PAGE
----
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The Cambridge History of English and American Literature in 18 Volumes (1907–21).
Vol. 4. Prose and Poetry: Sir Thomas North to Michael Drayton.


VI. The Song-Books and Miscellanies.

Bibliography.



I. SONG-BOOKS

The growth of English song from the earliest days to the period of the song-books, with its prominent features, “Sumer is icumen in,” the Agincourt Song, the hymn “Quene of Evene,” the influence of John of Dunstable and his School, etc., may be studied in Chappell, W., Popular Music of the Olden Time, ed. Wooldridge, H. E., 1893; Rockstro, W. S., A general History of Music, 1886; The Oxford History of Music, ed. Hadow, W. H., 1891; Davey, Henry, History of English Music [1895]; Grove’s Dictionary of Music and Musicians, ed. Fuller Maitland, J. A., 1904. For John of Dunstable see also D. of N. B. s.v.; for “Sumer is icumen in” see also Country Life, 11 April, 1908, p. 510, where the music will be found; and for “Quene of Evene,” British Museum, Arundell MS., 245.
Adson, John. Courtly Masquing Ayres, Composed to 5. and 6. Parts, for Violins, Consorts, and Cornets. 1621.
Alison, Richard. An howres recreation in Musicke, apt for Instrumentes and Voyces. 1606.
Amner, John. Sacred Hymnes. Of 3.4.5 and 6 parts for Voyces & Vyols. [1615.]
Attey, John. The First Booke Of Ayres Of Foure Parts, with Tableture for the Lute. 1622.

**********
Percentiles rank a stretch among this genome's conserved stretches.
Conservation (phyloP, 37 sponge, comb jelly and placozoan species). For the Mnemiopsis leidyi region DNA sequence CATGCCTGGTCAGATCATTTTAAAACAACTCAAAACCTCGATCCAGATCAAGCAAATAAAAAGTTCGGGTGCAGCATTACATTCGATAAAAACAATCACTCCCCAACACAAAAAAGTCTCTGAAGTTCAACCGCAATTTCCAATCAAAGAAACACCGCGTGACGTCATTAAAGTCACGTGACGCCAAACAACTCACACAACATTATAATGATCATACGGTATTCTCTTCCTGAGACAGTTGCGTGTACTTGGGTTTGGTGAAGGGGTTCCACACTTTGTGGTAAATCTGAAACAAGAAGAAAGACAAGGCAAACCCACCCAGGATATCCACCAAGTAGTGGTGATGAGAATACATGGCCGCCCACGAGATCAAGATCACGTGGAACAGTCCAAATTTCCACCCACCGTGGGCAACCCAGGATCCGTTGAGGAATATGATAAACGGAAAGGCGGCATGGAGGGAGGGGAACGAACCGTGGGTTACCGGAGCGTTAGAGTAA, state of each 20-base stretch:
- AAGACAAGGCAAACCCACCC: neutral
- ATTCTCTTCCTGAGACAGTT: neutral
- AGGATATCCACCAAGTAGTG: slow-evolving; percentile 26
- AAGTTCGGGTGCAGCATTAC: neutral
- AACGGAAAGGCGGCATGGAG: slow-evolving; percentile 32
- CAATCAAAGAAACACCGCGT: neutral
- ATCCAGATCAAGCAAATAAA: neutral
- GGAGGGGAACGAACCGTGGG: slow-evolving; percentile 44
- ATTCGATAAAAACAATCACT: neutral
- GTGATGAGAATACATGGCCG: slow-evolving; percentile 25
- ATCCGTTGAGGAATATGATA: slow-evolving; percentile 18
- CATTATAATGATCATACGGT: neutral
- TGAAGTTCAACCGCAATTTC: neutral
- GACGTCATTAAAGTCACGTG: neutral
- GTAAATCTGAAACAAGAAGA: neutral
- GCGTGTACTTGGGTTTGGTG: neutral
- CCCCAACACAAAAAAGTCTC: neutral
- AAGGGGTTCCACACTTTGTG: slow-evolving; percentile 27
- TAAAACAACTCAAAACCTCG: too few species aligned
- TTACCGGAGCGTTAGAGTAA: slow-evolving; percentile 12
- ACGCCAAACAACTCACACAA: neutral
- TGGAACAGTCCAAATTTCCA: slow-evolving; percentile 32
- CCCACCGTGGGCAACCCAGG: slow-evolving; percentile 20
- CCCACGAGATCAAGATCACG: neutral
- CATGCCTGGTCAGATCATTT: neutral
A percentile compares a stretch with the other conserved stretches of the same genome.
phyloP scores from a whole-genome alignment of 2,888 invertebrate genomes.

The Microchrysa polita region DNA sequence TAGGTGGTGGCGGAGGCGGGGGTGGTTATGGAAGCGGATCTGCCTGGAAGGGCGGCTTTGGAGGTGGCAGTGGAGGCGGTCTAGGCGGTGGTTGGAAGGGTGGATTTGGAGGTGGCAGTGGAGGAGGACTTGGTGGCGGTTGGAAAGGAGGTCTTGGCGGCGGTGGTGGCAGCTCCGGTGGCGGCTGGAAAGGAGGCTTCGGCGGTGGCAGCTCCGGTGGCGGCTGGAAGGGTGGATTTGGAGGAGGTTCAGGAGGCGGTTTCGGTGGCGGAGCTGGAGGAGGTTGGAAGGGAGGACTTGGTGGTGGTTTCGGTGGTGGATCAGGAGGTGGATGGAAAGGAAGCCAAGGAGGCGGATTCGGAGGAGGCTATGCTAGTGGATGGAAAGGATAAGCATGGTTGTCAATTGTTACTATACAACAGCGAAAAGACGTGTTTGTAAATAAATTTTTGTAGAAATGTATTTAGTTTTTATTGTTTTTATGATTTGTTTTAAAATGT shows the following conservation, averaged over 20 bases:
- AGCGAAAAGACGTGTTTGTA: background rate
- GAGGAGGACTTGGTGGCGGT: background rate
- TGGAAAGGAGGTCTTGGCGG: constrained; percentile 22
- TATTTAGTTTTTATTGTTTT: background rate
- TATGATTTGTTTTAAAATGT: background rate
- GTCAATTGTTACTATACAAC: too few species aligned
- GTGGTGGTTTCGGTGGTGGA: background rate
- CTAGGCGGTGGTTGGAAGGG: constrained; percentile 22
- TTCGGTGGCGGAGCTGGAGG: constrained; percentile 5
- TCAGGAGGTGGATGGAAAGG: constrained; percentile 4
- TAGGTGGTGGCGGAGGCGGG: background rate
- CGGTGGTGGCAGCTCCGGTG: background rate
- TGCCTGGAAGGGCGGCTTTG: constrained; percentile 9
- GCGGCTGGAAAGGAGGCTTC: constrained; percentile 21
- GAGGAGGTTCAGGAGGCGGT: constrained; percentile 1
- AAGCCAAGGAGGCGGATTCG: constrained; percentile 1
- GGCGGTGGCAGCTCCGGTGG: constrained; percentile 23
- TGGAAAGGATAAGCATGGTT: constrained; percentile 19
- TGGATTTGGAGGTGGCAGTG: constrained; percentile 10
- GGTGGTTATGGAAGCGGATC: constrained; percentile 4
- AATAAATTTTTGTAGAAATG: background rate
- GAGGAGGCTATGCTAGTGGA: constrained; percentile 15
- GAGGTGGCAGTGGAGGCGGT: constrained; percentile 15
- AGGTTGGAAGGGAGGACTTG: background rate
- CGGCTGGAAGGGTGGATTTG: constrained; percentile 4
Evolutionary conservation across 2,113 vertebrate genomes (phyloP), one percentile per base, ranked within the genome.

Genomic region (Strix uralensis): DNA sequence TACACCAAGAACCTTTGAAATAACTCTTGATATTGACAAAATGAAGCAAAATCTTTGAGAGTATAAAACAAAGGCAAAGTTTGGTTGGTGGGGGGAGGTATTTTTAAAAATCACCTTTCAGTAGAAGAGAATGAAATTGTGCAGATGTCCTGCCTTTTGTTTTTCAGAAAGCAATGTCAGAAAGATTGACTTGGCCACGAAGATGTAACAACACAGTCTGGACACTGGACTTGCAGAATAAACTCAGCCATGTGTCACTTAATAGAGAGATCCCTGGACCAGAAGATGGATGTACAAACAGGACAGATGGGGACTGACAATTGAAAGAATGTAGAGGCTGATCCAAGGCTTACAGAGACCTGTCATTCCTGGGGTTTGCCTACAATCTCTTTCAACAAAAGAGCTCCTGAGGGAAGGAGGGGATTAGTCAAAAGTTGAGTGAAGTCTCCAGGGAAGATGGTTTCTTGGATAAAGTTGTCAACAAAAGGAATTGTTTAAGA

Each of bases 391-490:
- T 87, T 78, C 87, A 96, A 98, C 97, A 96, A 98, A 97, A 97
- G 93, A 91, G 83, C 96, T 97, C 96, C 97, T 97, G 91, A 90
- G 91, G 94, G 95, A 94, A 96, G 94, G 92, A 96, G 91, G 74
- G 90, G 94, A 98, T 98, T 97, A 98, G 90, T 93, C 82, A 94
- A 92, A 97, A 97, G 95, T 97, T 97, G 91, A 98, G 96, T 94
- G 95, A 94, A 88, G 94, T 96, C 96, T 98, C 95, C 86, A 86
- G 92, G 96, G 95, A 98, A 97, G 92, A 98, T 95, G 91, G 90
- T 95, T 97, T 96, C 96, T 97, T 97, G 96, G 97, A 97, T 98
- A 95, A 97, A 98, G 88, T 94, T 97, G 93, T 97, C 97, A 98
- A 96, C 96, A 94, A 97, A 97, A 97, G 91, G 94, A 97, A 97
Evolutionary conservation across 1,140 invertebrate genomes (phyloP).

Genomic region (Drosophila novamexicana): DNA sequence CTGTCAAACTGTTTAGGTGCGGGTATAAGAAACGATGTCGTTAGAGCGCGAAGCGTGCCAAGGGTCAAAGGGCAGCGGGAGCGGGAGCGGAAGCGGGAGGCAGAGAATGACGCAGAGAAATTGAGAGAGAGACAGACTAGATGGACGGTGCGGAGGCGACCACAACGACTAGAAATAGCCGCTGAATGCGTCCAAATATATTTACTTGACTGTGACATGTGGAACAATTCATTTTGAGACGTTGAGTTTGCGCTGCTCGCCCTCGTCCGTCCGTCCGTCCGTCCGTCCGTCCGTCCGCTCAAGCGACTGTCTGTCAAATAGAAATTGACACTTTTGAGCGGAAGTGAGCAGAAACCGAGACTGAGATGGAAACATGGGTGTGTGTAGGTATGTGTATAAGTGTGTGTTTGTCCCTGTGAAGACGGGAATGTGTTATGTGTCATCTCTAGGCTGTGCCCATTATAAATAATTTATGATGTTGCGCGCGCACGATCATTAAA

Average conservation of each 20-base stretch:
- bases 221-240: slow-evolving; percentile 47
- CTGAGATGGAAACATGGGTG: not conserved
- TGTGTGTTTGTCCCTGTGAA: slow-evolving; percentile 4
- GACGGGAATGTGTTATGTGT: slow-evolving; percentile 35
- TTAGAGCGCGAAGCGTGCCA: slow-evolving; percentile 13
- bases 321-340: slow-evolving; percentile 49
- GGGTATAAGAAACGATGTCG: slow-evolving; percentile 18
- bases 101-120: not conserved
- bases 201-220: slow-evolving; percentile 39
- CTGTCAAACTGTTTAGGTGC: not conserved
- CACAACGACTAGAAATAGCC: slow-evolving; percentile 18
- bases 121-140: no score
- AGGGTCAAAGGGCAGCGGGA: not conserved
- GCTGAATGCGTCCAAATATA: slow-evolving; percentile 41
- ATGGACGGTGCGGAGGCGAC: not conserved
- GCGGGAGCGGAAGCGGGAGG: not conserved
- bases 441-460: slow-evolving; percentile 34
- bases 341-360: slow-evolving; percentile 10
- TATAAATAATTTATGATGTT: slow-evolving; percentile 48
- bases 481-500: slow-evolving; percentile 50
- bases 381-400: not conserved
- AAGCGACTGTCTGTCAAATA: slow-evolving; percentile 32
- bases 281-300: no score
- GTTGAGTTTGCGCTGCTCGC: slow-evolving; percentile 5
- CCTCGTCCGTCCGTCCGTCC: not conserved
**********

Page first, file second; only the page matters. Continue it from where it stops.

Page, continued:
Barley, William. A new Booke of Tabliture. 1596.
Bartlet, John. A Booke Of Ayres With a Triplicitie of Musicke. 1606.
Bateson, Thomas. The first set of English Madrigales: to 3. 4. 5. and 6. voices. 1604. Ed. Rimbault, E. F. 1846.
——The Second Set Of Madrigales to 3. 4. 5. and 6. Parts: Apt for Viols and Voyces. 1618.
Bennet, John. Madrigalls To Foure Voyces, M.D.XC.IX. Ed. Hopkins, E. J. 1845.
Byrd, William. Psalmes, Sonets, & songs of sadnes and pietie, made into Musicke of five parts. 1588.
——Songs of sundrie natures, some of gravitie, and others of myrth, fit for all companies and voyces. Lately made and composed into Musicke of 3. 4. 5. and 6. parts. 1589. Another edition, 1610.
——Psalmes, Songs, and Sonnets: some solemne, others joyfull, framed to the life of the Words: Fit for Voyces or Viols of 3. 4. 5. and 6. Parts. 1611.
——Madrigales translated of foure, five and sixe parts, chosen out of divers excellent Authors, with the first and second part of La Verginella, made by Maister Byrd, upon two Stanz’s of Ariosto and brought to speake English with the rest. Published by N. Yonge, in favour of such as take pleasure in Musick of voices. 1588.